BLANK! (_) as SPACE in String-Oriented Dialects

(Note: I'm kicking off this discussion with a conclusion from an otherwise outdated thread, circa 2020.)

Having had a fair amount of time to reflect on the evolution of things, I think we need to make undecorated word fetches not produce an error with NULL. I've outlined the history of why they were erroring at the outset, and walking through it I think there's a coherent plan for when there is tolerance and when there is not (e.g. function arguments by default).

But today I realized something particularly pleasing about this. We had a concept that BLANK!...due to its non-erroring status, would be the way of "disarming" a null assignment to a variable. It's still going to be a way of disarming parameters for "blank in, null out", but not needed for a plain assignment.

That frees up blank for dialect uses distinct from NULL.

In particular, it recovers it for something that was tried for a time... being synonymous with space (#" "). The concept emerged when it was called into question whether PRINT should default to adding implicit spaces, and how you should avoid it doing so. print ["It" _ was _ "ugly"] if the common case didn't have implicit spaces, so ultimately we went with SPACED by default and you could write print unspaced [...] if that's what you wanted.

Yet _ was deemed to need to behave just as NULL did, as you couldn't put a NULL in a variable. So when you needed to, you would use blank, and it would be the non-erroring synonym. It was a sad loss for when you wanted a nice way to note spaces, but seemed to be the way it had to be.

Well, not any more!

With non-erroring NULLs, dialects are free to distinguish the behavior of blanks and nulls. NULL being the most obvious "nothing". So why not bring back BLANK! as being a synonym for space?

It still has the "no delimiters applied" status of a CHAR!. So spaced ["a" _ _ "b"] would still be just two spaces between the a and the b... not five.

Looking good!

Even better news here in 2022...'s not even used for that anymore!

With definitional errors as the underpinning, BLANK!-in-NULL-out has been replaced by NULL-in-TRY-out.

This is good. Because it had been uncomfortable dealing with the difference in meaning for a literal blank vs. a fetched blank:

>> maybe-unused-var: _

>> unspaced ["a" maybe-unused-var "b"]
== "ab"

>> unspaced ["a" _ "b"]
== "a b"

I tried various ways of rationalizing this (for instance, "a WORD! doesn't act like a fetched version of itself, why should BLANK! have to?") But I'll freely admit this was coming from a place of "I want blank for space in string dialects--so I'll keep justifying it until I find a good-enough sounding excuse, even if it's kind of broken."

Of course, I'm only hurting myself when I do that. This bit me when I was trying to factor the internals so that DELIMIT was based on the same code as REDUCE. Because if I thought of DELIMIT as being a kind of post-processing pass on what a reduce was doing, it wouldn't have enough information to accomplish the distinction above:

unspaced ["a" _ "b"]

Step 1: reduce ["a" _ "b"]
== ["a" _ "b"]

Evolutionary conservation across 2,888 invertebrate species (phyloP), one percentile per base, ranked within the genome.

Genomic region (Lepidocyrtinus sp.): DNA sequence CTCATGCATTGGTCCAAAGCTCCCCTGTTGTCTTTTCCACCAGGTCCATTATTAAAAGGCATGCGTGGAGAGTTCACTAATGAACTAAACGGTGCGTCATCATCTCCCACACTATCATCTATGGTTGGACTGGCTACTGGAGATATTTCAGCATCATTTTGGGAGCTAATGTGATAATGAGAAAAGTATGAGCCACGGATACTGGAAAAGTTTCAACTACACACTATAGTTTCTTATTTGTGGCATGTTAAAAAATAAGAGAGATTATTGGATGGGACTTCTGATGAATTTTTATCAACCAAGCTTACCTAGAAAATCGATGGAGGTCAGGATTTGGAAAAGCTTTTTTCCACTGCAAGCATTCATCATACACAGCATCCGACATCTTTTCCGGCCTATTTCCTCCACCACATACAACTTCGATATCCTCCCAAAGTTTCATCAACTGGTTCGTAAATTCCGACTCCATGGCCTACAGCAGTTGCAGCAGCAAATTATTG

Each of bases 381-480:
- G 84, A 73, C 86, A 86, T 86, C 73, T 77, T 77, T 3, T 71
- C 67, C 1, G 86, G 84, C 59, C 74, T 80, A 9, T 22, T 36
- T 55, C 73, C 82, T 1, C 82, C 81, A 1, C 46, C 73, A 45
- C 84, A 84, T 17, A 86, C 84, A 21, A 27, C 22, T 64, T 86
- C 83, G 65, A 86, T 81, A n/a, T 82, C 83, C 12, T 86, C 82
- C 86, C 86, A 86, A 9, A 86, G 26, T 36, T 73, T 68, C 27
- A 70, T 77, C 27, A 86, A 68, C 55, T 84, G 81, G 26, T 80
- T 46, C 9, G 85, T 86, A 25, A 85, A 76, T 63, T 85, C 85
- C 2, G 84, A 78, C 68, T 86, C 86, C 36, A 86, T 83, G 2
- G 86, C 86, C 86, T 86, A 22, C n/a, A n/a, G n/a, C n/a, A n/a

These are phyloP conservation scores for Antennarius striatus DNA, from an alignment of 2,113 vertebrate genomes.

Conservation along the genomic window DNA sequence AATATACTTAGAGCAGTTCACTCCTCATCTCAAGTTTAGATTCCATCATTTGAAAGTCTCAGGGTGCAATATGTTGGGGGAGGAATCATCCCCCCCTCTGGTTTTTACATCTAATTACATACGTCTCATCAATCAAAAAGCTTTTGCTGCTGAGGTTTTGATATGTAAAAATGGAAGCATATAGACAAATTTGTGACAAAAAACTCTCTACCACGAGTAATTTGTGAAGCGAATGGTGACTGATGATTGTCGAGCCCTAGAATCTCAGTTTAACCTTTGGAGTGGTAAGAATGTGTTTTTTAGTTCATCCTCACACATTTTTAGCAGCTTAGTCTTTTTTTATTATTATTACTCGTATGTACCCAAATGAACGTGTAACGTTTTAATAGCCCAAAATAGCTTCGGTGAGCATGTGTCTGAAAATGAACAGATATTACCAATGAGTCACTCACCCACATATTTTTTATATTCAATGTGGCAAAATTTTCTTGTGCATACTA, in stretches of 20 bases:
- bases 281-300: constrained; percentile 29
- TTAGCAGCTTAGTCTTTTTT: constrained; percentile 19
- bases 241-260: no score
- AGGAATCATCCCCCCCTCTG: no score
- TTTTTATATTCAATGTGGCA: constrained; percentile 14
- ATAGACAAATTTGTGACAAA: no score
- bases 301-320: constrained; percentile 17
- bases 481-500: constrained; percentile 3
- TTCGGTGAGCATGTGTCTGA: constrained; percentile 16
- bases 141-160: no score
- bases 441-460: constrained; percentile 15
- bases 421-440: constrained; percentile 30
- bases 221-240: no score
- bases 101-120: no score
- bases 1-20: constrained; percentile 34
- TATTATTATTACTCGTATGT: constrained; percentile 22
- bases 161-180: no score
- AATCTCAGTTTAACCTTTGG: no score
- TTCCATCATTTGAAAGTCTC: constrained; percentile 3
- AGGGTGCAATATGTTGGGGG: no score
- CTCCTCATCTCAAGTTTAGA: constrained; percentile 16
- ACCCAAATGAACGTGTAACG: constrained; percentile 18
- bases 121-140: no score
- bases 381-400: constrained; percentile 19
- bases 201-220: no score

Step 2: ...
Step 3:
== "a b"


unspaced ["a" maybe-unused-var "b"]

Step 1: reduce ["a" maybe-unused-var "b"]
== ["a" _ "b"]
Step 2: ...
Step 3:
== "ab" 

:raised_hand: "What's step 2?"

Everything Changed...

Now any transitions from blanks to NULL-ness or VOID-ness or SPACE-ness (or anything else) will be conscious acts of a dialect. It can do that without being beholden to some idea that BLANK! has to be reserved for an implementation mechanic of something like TRY.

You would really make a variable NULL, and to have it disappear in something like a REDUCE or UNSPACED you'd literally use MAYBE to do that.

>> var: null

>> reduce ["a" var "b"]
** Error: var is NULL and REDUCE doesn't like that  ; paraphrased :-)

>> reduce ["a" maybe var "b"]  ; MAYBE turns NULL into VOID
== "ab"

With BLANK! now freed up, I think if the string conversions interpret it as space, that's great!

>> to text! [Hello _ New _ Blank _ World!]
== "Hello New Blank World!"

Armed with GET-BLOCK! as REDUCE, you have some great shorthand:

>> var1: "Hello"
>> var2: 'World!

>> to text! reduce [var1 _ 'New _ "Blank" _ var2]
== "Hello New Blank World!"

>> to text! :[var1 _ 'New _ "Blank" _ var2]
== "Hello New Blank World!"

Pleasing and solid. And the internals benefit--as I mentioned--by being able to do things like build DELIMIT on top of REDUCE.

:broom: :sparkles:

And it should go without saying at this point... but... Redbol and your own ideas could come in and do all this differently.


Things underwent another change, where we expect:

>> x: _

>> x
; null

This may seem like it makes the BLANK!-as-SPACE-in-DELIMIT a no-go.

But...with isotopes, I thought, wait... what if...

>> _
== ~_~  ; isotope

>> x: _
; null

There can be an intermediate state blank goes through on its way to decay to NULL. And if you're interested in that state you can decide if for your context it should be more null-like, or more space-like.

Rigging up DELIMIT on this, we can see... it works!

>> unspaced ["Hello" _ "World"]
== "Hello World"

Because DELIMIT isn't looking for blanks literally--only as evaluative products--it doesn't do nasty things like subvert enfix usages:

>> leftq: enfix lambda ['b [blank!]] ["BLANK!"]
== #[action! {leftq} ['b]]

>> unspaced ["Hello" _ leftq "World"]
== "HelloBLANK!World"

Another have-your-cake-and-eat-it-too feature... :cake: :stuck_out_tongue: